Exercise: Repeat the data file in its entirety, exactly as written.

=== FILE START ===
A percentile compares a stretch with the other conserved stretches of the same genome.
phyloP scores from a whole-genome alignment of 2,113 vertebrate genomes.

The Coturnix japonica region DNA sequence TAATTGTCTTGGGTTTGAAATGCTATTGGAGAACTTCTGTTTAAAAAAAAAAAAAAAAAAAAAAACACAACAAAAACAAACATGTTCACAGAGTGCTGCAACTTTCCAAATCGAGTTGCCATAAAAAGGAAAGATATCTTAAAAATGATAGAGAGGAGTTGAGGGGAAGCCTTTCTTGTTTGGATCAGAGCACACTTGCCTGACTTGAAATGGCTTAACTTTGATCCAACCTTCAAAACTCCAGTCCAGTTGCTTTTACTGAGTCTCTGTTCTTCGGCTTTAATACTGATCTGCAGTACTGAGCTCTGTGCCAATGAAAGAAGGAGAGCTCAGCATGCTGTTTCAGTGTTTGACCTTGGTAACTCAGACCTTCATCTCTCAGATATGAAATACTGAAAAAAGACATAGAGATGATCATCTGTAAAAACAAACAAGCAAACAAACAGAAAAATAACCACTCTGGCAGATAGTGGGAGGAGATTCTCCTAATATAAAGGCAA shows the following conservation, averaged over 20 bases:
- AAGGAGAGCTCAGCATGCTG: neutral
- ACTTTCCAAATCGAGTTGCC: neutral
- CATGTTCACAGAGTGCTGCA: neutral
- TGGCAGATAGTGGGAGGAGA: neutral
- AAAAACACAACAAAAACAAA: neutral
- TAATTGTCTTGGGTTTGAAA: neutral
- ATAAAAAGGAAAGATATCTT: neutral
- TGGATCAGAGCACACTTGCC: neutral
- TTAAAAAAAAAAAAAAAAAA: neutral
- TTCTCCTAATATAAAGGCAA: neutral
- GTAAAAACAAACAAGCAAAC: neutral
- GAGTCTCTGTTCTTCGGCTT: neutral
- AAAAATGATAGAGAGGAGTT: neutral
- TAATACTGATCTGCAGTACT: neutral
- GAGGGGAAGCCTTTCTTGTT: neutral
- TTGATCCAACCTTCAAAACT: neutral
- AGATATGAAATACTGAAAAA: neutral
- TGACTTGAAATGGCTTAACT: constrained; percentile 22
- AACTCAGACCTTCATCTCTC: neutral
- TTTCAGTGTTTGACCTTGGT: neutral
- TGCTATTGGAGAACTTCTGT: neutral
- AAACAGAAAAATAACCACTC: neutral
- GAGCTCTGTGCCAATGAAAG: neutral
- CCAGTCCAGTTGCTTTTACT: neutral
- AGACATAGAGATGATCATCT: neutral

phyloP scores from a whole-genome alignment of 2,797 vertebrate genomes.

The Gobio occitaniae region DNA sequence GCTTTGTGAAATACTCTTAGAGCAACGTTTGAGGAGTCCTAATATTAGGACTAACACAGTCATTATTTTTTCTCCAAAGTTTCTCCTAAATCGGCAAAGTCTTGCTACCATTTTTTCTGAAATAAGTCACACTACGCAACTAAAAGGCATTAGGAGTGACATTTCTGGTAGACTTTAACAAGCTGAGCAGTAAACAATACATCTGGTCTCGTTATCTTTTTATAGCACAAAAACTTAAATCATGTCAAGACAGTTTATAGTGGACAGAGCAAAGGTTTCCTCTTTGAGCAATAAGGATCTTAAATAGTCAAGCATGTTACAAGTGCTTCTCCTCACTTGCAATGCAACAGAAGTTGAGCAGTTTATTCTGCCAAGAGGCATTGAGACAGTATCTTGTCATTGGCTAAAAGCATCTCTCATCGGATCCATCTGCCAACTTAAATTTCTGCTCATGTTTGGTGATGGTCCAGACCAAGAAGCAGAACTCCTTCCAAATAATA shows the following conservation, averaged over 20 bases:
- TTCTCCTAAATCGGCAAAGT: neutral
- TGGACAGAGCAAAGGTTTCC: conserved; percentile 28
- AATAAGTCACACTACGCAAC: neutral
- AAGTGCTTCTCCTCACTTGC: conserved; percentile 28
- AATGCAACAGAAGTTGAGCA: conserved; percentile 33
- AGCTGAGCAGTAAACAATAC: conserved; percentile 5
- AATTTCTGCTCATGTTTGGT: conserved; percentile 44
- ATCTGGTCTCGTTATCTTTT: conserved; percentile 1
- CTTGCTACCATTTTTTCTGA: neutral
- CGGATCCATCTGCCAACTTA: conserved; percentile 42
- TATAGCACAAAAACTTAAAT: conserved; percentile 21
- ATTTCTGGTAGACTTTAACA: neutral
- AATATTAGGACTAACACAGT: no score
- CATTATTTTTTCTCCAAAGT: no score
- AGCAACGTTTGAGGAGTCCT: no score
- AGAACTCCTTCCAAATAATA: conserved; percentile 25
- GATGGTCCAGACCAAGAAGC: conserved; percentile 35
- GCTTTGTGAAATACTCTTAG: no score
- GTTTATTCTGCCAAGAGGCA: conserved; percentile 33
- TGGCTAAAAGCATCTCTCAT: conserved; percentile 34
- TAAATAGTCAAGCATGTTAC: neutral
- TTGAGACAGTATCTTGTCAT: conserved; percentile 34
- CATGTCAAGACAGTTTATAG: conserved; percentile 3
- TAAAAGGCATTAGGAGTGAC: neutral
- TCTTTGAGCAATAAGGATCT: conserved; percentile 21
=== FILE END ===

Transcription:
A percentile compares a stretch with the other conserved stretches of the same genome.
phyloP scores from a whole-genome alignment of 2,113 vertebrate genomes.

The Coturnix japonica region DNA sequence TAATTGTCTTGGGTTTGAAATGCTATTGGAGAACTTCTGTTTAAAAAAAAAAAAAAAAAAAAAAACACAACAAAAACAAACATGTTCACAGAGTGCTGCAACTTTCCAAATCGAGTTGCCATAAAAAGGAAAGATATCTTAAAAATGATAGAGAGGAGTTGAGGGGAAGCCTTTCTTGTTTGGATCAGAGCACACTTGCCTGACTTGAAATGGCTTAACTTTGATCCAACCTTCAAAACTCCAGTCCAGTTGCTTTTACTGAGTCTCTGTTCTTCGGCTTTAATACTGATCTGCAGTACTGAGCTCTGTGCCAATGAAAGAAGGAGAGCTCAGCATGCTGTTTCAGTGTTTGACCTTGGTAACTCAGACCTTCATCTCTCAGATATGAAATACTGAAAAAAGACATAGAGATGATCATCTGTAAAAACAAACAAGCAAACAAACAGAAAAATAACCACTCTGGCAGATAGTGGGAGGAGATTCTCCTAATATAAAGGCAA shows the following conservation, averaged over 20 bases:
- AAGGAGAGCTCAGCATGCTG: neutral
- ACTTTCCAAATCGAGTTGCC: neutral
- CATGTTCACAGAGTGCTGCA: neutral
- TGGCAGATAGTGGGAGGAGA: neutral
- AAAAACACAACAAAAACAAA: neutral
- TAATTGTCTTGGGTTTGAAA: neutral
- ATAAAAAGGAAAGATATCTT: neutral
- TGGATCAGAGCACACTTGCC: neutral
- TTAAAAAAAAAAAAAAAAAA: neutral
- TTCTCCTAATATAAAGGCAA: neutral
- GTAAAAACAAACAAGCAAAC: neutral
- GAGTCTCTGTTCTTCGGCTT: neutral
- AAAAATGATAGAGAGGAGTT: neutral
- TAATACTGATCTGCAGTACT: neutral
- GAGGGGAAGCCTTTCTTGTT: neutral
- TTGATCCAACCTTCAAAACT: neutral
- AGATATGAAATACTGAAAAA: neutral
- TGACTTGAAATGGCTTAACT: constrained; percentile 22
- AACTCAGACCTTCATCTCTC: neutral
- TTTCAGTGTTTGACCTTGGT: neutral
- TGCTATTGGAGAACTTCTGT: neutral
- AAACAGAAAAATAACCACTC: neutral
- GAGCTCTGTGCCAATGAAAG: neutral
- CCAGTCCAGTTGCTTTTACT: neutral
- AGACATAGAGATGATCATCT: neutral

phyloP scores from a whole-genome alignment of 2,797 vertebrate genomes.

The Gobio occitaniae region DNA sequence GCTTTGTGAAATACTCTTAGAGCAACGTTTGAGGAGTCCTAATATTAGGACTAACACAGTCATTATTTTTTCTCCAAAGTTTCTCCTAAATCGGCAAAGTCTTGCTACCATTTTTTCTGAAATAAGTCACACTACGCAACTAAAAGGCATTAGGAGTGACATTTCTGGTAGACTTTAACAAGCTGAGCAGTAAACAATACATCTGGTCTCGTTATCTTTTTATAGCACAAAAACTTAAATCATGTCAAGACAGTTTATAGTGGACAGAGCAAAGGTTTCCTCTTTGAGCAATAAGGATCTTAAATAGTCAAGCATGTTACAAGTGCTTCTCCTCACTTGCAATGCAACAGAAGTTGAGCAGTTTATTCTGCCAAGAGGCATTGAGACAGTATCTTGTCATTGGCTAAAAGCATCTCTCATCGGATCCATCTGCCAACTTAAATTTCTGCTCATGTTTGGTGATGGTCCAGACCAAGAAGCAGAACTCCTTCCAAATAATA shows the following conservation, averaged over 20 bases:
- TTCTCCTAAATCGGCAAAGT: neutral
- TGGACAGAGCAAAGGTTTCC: conserved; percentile 28
- AATAAGTCACACTACGCAAC: neutral
- AAGTGCTTCTCCTCACTTGC: conserved; percentile 28
- AATGCAACAGAAGTTGAGCA: conserved; percentile 33
- AGCTGAGCAGTAAACAATAC: conserved; percentile 5
- AATTTCTGCTCATGTTTGGT: conserved; percentile 44
- ATCTGGTCTCGTTATCTTTT: conserved; percentile 1
- CTTGCTACCATTTTTTCTGA: neutral
- CGGATCCATCTGCCAACTTA: conserved; percentile 42
- TATAGCACAAAAACTTAAAT: conserved; percentile 21
- ATTTCTGGTAGACTTTAACA: neutral
- AATATTAGGACTAACACAGT: no score
- CATTATTTTTTCTCCAAAGT: no score
- AGCAACGTTTGAGGAGTCCT: no score
- AGAACTCCTTCCAAATAATA: conserved; percentile 25
- GATGGTCCAGACCAAGAAGC: conserved; percentile 35
- GCTTTGTGAAATACTCTTAG: no score
- GTTTATTCTGCCAAGAGGCA: conserved; percentile 33
- TGGCTAAAAGCATCTCTCAT: conserved; percentile 34
- TAAATAGTCAAGCATGTTAC: neutral
- TTGAGACAGTATCTTGTCAT: conserved; percentile 34
- CATGTCAAGACAGTTTATAG: conserved; percentile 3
- TAAAAGGCATTAGGAGTGAC: neutral
- TCTTTGAGCAATAAGGATCT: conserved; percentile 21